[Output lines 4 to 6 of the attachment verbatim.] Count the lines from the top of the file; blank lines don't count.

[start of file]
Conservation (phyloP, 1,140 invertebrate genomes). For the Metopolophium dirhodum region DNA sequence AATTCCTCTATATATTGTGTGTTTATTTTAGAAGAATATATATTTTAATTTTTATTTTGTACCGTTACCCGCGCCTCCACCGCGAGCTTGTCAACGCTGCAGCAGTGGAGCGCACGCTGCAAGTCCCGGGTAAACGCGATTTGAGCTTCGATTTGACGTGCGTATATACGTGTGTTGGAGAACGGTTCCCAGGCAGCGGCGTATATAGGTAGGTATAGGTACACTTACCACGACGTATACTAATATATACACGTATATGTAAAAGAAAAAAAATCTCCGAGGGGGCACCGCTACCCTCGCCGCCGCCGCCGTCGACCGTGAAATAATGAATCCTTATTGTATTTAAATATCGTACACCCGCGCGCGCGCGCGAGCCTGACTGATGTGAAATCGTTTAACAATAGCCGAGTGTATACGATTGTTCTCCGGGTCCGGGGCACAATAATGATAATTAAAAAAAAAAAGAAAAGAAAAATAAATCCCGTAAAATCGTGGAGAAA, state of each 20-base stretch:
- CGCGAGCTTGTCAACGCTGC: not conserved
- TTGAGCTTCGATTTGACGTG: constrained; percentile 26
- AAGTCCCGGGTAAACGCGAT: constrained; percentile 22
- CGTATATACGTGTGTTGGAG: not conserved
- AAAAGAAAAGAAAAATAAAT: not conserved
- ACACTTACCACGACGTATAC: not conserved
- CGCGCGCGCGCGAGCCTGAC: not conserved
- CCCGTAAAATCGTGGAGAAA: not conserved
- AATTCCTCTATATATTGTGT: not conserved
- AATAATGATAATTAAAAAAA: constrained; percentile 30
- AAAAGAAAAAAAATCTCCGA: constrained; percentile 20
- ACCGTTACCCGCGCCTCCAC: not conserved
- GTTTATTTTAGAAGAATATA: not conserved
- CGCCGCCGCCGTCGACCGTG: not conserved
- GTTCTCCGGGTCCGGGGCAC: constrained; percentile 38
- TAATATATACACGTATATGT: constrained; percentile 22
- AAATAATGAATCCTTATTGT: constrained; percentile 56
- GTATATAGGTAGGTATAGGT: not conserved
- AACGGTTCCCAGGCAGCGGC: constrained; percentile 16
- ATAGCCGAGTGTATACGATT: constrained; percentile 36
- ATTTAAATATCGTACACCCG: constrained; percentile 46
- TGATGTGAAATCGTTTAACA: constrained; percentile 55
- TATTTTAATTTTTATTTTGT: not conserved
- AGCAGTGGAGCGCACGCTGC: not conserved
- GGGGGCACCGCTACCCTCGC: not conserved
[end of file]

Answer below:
- AAGTCCCGGGTAAACGCGAT: constrained; percentile 22
- CGTATATACGTGTGTTGGAG: not conserved
- AAAAGAAAAGAAAAATAAAT: not conserved